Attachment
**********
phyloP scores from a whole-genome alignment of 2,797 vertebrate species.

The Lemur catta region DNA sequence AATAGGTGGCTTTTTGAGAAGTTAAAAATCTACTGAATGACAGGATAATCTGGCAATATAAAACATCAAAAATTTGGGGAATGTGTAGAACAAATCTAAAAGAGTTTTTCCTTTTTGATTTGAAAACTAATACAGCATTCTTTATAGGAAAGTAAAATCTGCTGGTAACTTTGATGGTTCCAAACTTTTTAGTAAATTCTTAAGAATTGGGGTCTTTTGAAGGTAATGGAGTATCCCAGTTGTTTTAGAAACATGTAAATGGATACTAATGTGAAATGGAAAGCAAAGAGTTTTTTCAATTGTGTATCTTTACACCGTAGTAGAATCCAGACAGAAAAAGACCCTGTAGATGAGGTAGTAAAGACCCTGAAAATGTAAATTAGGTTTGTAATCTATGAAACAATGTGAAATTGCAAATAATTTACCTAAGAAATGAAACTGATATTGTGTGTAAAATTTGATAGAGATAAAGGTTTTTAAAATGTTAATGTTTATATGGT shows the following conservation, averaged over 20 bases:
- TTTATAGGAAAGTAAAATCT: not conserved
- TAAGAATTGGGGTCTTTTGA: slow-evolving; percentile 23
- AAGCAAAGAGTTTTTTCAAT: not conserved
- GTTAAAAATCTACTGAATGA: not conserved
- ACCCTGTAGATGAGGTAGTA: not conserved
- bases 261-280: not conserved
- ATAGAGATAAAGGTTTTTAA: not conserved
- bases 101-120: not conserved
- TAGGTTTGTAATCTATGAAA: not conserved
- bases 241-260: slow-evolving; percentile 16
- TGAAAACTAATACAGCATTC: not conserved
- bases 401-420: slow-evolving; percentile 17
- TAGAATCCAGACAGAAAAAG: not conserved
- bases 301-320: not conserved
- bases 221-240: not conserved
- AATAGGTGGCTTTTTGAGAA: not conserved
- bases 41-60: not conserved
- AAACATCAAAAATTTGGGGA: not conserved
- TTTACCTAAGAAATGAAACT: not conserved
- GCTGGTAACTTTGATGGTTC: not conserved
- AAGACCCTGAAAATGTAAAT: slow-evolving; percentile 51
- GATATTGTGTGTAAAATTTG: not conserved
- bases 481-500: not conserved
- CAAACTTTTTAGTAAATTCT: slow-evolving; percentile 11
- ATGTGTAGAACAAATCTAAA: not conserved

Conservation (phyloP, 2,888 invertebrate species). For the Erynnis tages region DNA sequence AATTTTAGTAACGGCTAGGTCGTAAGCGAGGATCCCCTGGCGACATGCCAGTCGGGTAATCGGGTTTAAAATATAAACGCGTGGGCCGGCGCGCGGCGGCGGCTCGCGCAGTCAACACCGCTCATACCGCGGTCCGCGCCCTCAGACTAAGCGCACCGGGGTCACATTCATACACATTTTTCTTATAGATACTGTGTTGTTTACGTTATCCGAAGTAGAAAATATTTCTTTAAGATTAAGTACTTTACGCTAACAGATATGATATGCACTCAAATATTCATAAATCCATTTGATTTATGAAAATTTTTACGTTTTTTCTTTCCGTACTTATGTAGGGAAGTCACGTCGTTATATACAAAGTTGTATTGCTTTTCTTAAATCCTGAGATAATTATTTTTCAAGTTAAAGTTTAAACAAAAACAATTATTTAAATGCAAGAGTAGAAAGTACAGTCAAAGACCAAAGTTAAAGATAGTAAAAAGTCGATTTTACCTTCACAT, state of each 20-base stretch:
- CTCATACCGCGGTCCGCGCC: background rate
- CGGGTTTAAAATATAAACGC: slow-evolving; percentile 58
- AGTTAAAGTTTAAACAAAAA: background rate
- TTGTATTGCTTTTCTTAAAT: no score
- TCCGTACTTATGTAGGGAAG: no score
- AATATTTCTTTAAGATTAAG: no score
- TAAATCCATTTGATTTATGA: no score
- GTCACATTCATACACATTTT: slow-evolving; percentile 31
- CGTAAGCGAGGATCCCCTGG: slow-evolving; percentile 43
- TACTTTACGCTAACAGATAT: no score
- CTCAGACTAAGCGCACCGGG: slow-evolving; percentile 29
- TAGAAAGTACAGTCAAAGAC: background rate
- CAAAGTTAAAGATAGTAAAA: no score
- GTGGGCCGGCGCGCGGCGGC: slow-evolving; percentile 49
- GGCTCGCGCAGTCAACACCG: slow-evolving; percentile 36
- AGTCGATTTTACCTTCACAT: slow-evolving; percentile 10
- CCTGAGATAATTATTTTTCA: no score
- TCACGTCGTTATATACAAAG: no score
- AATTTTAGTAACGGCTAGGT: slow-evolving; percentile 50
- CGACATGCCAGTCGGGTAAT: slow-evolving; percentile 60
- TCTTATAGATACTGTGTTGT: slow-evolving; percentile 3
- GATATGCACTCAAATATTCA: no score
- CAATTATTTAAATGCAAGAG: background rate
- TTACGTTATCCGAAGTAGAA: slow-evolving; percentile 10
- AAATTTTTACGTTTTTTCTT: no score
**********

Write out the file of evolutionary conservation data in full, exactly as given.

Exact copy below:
phyloP scores from a whole-genome alignment of 2,797 vertebrate species.

The Lemur catta region DNA sequence AATAGGTGGCTTTTTGAGAAGTTAAAAATCTACTGAATGACAGGATAATCTGGCAATATAAAACATCAAAAATTTGGGGAATGTGTAGAACAAATCTAAAAGAGTTTTTCCTTTTTGATTTGAAAACTAATACAGCATTCTTTATAGGAAAGTAAAATCTGCTGGTAACTTTGATGGTTCCAAACTTTTTAGTAAATTCTTAAGAATTGGGGTCTTTTGAAGGTAATGGAGTATCCCAGTTGTTTTAGAAACATGTAAATGGATACTAATGTGAAATGGAAAGCAAAGAGTTTTTTCAATTGTGTATCTTTACACCGTAGTAGAATCCAGACAGAAAAAGACCCTGTAGATGAGGTAGTAAAGACCCTGAAAATGTAAATTAGGTTTGTAATCTATGAAACAATGTGAAATTGCAAATAATTTACCTAAGAAATGAAACTGATATTGTGTGTAAAATTTGATAGAGATAAAGGTTTTTAAAATGTTAATGTTTATATGGT shows the following conservation, averaged over 20 bases:
- TTTATAGGAAAGTAAAATCT: not conserved
- TAAGAATTGGGGTCTTTTGA: slow-evolving; percentile 23
- AAGCAAAGAGTTTTTTCAAT: not conserved
- GTTAAAAATCTACTGAATGA: not conserved
- ACCCTGTAGATGAGGTAGTA: not conserved
- bases 261-280: not conserved
- ATAGAGATAAAGGTTTTTAA: not conserved
- bases 101-120: not conserved
- TAGGTTTGTAATCTATGAAA: not conserved
- bases 241-260: slow-evolving; percentile 16
- TGAAAACTAATACAGCATTC: not conserved
- bases 401-420: slow-evolving; percentile 17
- TAGAATCCAGACAGAAAAAG: not conserved
- bases 301-320: not conserved
- bases 221-240: not conserved
- AATAGGTGGCTTTTTGAGAA: not conserved
- bases 41-60: not conserved
- AAACATCAAAAATTTGGGGA: not conserved
- TTTACCTAAGAAATGAAACT: not conserved
- GCTGGTAACTTTGATGGTTC: not conserved
- AAGACCCTGAAAATGTAAAT: slow-evolving; percentile 51
- GATATTGTGTGTAAAATTTG: not conserved
- bases 481-500: not conserved
- CAAACTTTTTAGTAAATTCT: slow-evolving; percentile 11
- ATGTGTAGAACAAATCTAAA: not conserved

Conservation (phyloP, 2,888 invertebrate species). For the Erynnis tages region DNA sequence AATTTTAGTAACGGCTAGGTCGTAAGCGAGGATCCCCTGGCGACATGCCAGTCGGGTAATCGGGTTTAAAATATAAACGCGTGGGCCGGCGCGCGGCGGCGGCTCGCGCAGTCAACACCGCTCATACCGCGGTCCGCGCCCTCAGACTAAGCGCACCGGGGTCACATTCATACACATTTTTCTTATAGATACTGTGTTGTTTACGTTATCCGAAGTAGAAAATATTTCTTTAAGATTAAGTACTTTACGCTAACAGATATGATATGCACTCAAATATTCATAAATCCATTTGATTTATGAAAATTTTTACGTTTTTTCTTTCCGTACTTATGTAGGGAAGTCACGTCGTTATATACAAAGTTGTATTGCTTTTCTTAAATCCTGAGATAATTATTTTTCAAGTTAAAGTTTAAACAAAAACAATTATTTAAATGCAAGAGTAGAAAGTACAGTCAAAGACCAAAGTTAAAGATAGTAAAAAGTCGATTTTACCTTCACAT, state of each 20-base stretch:
- CTCATACCGCGGTCCGCGCC: background rate
- CGGGTTTAAAATATAAACGC: slow-evolving; percentile 58
- AGTTAAAGTTTAAACAAAAA: background rate
- TTGTATTGCTTTTCTTAAAT: no score
- TCCGTACTTATGTAGGGAAG: no score
- AATATTTCTTTAAGATTAAG: no score
- TAAATCCATTTGATTTATGA: no score
- GTCACATTCATACACATTTT: slow-evolving; percentile 31
- CGTAAGCGAGGATCCCCTGG: slow-evolving; percentile 43
- TACTTTACGCTAACAGATAT: no score
- CTCAGACTAAGCGCACCGGG: slow-evolving; percentile 29
- TAGAAAGTACAGTCAAAGAC: background rate
- CAAAGTTAAAGATAGTAAAA: no score
- GTGGGCCGGCGCGCGGCGGC: slow-evolving; percentile 49
- GGCTCGCGCAGTCAACACCG: slow-evolving; percentile 36
- AGTCGATTTTACCTTCACAT: slow-evolving; percentile 10
- CCTGAGATAATTATTTTTCA: no score
- TCACGTCGTTATATACAAAG: no score
- AATTTTAGTAACGGCTAGGT: slow-evolving; percentile 50
- CGACATGCCAGTCGGGTAAT: slow-evolving; percentile 60
- TCTTATAGATACTGTGTTGT: slow-evolving; percentile 3
- GATATGCACTCAAATATTCA: no score
- CAATTATTTAAATGCAAGAG: background rate
- TTACGTTATCCGAAGTAGAA: slow-evolving; percentile 10
- AAATTTTTACGTTTTTTCTT: no score